Witt qualified for state as a freshman at NorthStar Golf Club in Sunbury. He was the runner-up with rounds of 69 and 72.
“I knew I could play golf that well, but as a freshman I didn’t go up there thinking that I should probably get first or second,” Witt said. “I just wanted to do the best I could.”
Witt figured as a sophomore he would do the next best thing and win. Instead, he never got the chance. At the district tournament, he missed advancing by one shot.
“I feel like I was putting too much pressure on myself,” he said. “I thought I would go up there and win it instead of just letting it happen and trusting my game.”
Witt worked on his game and played a lot of tournament golf in the spring and summer. In the fall, he dominated the Ohio Heritage Conference and shot a pair of 73s to win the sectional and district tournaments.
Witt didn’t waste his second chance at state. NorthStar, however, didn’t like that he and the champion in 2017 had shot under par. The course managers lengthened the set up and toughened the pin placements. Witt shot 72 and 78 to defeat three other players by a stroke.
He had learned his lesson.
“In golf you can’t try and win,” he said. “You just have to play the best you can and see what happens. If you try and win, then you’ll never be good.”
Greeneview coach Paul Thompson has an appreciation for Witt’s mental approach and how he never stops trying to improve. As a senior on the College Credit Plus plan, Witt doesn’t have to be at school until 10:20. So he heads to Country Club of the North at 7 a.m. and practices.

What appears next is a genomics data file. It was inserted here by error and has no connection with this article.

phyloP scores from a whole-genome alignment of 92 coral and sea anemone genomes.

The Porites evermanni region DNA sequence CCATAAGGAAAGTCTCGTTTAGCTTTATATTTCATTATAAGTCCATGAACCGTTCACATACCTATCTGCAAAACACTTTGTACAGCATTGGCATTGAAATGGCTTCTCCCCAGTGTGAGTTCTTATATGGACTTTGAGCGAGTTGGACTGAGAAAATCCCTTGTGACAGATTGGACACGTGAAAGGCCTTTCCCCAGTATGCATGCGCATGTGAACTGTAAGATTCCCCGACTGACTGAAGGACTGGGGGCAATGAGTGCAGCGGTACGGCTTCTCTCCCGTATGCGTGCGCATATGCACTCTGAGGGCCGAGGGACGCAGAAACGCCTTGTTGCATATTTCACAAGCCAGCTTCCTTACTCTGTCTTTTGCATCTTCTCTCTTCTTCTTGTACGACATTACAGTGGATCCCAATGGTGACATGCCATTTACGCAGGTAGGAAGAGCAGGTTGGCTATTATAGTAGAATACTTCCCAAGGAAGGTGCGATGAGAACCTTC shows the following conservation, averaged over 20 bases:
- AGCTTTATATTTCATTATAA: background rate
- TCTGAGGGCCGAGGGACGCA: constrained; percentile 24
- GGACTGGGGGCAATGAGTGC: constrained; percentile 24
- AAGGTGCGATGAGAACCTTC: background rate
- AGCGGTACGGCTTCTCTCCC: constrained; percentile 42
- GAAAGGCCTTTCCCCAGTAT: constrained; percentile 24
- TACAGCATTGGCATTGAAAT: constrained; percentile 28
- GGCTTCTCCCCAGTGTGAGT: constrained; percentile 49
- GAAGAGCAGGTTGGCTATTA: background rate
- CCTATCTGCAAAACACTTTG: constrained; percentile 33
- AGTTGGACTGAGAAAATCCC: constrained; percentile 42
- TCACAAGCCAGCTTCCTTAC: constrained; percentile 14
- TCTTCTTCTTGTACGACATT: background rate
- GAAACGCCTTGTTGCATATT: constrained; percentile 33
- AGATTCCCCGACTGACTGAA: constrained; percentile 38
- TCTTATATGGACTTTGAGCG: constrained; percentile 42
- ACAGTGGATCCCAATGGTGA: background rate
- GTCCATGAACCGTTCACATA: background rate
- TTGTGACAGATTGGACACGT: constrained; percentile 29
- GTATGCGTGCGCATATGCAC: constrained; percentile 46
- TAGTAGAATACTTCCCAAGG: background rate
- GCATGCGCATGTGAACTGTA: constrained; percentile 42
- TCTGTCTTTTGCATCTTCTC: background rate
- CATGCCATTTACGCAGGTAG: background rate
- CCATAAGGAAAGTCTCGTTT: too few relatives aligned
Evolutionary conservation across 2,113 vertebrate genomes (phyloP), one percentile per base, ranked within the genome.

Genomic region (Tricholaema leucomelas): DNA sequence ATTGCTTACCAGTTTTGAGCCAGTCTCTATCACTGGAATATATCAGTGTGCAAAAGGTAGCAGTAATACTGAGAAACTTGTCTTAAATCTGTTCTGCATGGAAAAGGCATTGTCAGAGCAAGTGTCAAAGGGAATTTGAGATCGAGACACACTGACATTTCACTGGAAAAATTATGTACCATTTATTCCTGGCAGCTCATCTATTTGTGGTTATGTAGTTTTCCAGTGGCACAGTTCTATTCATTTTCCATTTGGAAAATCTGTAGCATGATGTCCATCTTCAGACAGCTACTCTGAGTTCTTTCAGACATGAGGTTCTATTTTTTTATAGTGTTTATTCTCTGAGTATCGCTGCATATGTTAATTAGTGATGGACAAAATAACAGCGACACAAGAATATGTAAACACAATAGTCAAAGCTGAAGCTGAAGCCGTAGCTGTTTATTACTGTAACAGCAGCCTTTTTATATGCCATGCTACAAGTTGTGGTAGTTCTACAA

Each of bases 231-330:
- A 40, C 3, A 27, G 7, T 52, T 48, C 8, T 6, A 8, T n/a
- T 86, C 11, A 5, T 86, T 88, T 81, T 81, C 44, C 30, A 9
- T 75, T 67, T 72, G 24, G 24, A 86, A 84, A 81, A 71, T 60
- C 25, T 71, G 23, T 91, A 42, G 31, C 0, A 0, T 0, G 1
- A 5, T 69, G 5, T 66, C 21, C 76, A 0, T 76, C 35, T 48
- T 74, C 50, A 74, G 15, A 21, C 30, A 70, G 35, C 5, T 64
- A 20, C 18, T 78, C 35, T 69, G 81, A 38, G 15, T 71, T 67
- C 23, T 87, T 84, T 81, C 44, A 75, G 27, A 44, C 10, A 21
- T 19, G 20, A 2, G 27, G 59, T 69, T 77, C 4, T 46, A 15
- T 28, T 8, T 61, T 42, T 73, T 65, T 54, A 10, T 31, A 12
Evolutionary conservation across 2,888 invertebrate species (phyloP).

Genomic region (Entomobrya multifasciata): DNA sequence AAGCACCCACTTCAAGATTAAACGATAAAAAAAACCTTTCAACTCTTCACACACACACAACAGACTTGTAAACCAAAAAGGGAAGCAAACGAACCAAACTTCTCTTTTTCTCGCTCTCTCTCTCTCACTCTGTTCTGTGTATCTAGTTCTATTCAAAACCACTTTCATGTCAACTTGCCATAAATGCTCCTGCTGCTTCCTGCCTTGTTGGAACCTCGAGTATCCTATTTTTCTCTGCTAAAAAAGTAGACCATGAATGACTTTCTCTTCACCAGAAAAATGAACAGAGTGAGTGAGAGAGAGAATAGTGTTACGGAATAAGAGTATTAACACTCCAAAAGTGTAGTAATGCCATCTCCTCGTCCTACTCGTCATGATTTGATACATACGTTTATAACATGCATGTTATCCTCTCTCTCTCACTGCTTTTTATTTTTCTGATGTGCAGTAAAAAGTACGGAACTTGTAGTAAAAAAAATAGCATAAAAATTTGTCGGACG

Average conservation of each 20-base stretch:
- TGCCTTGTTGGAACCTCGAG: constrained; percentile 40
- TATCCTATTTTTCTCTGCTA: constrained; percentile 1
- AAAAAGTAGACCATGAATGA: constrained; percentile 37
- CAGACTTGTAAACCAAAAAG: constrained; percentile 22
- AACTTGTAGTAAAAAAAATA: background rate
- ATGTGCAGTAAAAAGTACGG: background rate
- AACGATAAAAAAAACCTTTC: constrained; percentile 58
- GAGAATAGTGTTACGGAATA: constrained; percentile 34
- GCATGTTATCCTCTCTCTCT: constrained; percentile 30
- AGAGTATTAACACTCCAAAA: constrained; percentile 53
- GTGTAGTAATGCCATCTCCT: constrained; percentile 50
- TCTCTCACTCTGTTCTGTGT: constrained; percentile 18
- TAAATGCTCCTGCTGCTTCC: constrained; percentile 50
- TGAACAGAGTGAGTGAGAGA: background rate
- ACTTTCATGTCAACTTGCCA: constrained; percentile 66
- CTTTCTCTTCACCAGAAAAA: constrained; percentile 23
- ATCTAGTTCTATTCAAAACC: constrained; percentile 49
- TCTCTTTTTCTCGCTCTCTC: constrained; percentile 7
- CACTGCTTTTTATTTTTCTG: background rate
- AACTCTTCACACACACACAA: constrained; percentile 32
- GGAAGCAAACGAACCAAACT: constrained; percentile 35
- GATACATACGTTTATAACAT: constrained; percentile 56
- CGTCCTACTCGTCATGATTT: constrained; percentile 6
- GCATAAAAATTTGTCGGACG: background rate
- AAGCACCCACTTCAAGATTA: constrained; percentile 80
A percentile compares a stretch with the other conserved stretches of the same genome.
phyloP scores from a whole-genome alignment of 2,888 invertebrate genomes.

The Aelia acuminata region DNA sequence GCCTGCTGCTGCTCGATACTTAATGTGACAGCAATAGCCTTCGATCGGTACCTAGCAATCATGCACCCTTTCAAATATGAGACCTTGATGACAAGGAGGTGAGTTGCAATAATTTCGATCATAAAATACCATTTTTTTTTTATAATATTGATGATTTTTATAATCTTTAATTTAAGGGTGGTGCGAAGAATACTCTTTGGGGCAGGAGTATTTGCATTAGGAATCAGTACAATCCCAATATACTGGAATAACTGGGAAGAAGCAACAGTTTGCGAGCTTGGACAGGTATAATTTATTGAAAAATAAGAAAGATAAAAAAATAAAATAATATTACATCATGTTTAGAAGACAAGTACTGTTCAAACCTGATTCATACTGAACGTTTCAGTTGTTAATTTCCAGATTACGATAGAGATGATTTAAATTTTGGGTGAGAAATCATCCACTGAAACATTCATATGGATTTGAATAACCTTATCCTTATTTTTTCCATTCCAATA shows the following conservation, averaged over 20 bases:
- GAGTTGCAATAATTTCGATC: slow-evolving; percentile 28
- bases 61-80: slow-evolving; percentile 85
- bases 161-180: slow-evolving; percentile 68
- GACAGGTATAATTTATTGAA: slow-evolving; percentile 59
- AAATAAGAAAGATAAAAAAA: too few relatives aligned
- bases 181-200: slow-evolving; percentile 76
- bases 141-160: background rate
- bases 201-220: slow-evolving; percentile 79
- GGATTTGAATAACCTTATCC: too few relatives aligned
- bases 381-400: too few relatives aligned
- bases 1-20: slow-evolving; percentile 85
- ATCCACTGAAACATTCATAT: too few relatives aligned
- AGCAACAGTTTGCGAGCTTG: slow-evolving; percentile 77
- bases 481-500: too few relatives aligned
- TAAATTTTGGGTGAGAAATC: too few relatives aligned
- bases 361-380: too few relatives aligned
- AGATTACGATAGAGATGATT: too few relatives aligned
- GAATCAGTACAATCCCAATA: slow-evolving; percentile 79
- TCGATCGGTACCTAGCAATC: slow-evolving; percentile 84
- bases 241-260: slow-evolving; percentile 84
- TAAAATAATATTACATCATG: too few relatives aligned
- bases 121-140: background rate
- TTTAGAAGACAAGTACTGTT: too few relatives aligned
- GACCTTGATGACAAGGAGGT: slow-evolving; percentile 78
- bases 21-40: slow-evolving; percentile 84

“How many kids would voluntarily wake up at 7 o’clock in the morning, go hit golf balls and then come to school when they don’t have to be at school till 10:20?” Thompson asked, already knowing the answer. “I know that he’s worked hard enough that he deserves every opportunity to win this thing that he can give himself. God, I hope he does well.”
This week won’t be the last time Thompson will get to see Witt compete. Witt will play college golf at Xavier, then, Thompson hopes, on TV someday. But that’s for another time. This week, Witt is working to ensure his mind is right.
“When you try and win, then you’re thinking about your score too much and you’re focused on the other players instead of just focusing on yourself and the shot in front of you,” he said. “It’s hard to hit good golf shots when your mind’s somewhere else.”
Witt has played on the Scarlet Course twice. First as a 14-year-old, then 18 months ago in a junior tournament when he shot 75, 79 and 73.
“It’s much tougher than NorthStar in my opinion just because there are about 400 bunkers out there,” he said. “It’s more of a course where I feel like it will bring the better players to the top.”
Speaking of better players, two recognizable names are on the list of 19 players to win two state championships. One is 2003 British Open champion Ben Curtis who won in 1994-95 for Delaware Buckeye Valley.
The other player is a guy who won for Upper Arlington in 1956-57. His name is Jack Nicklaus.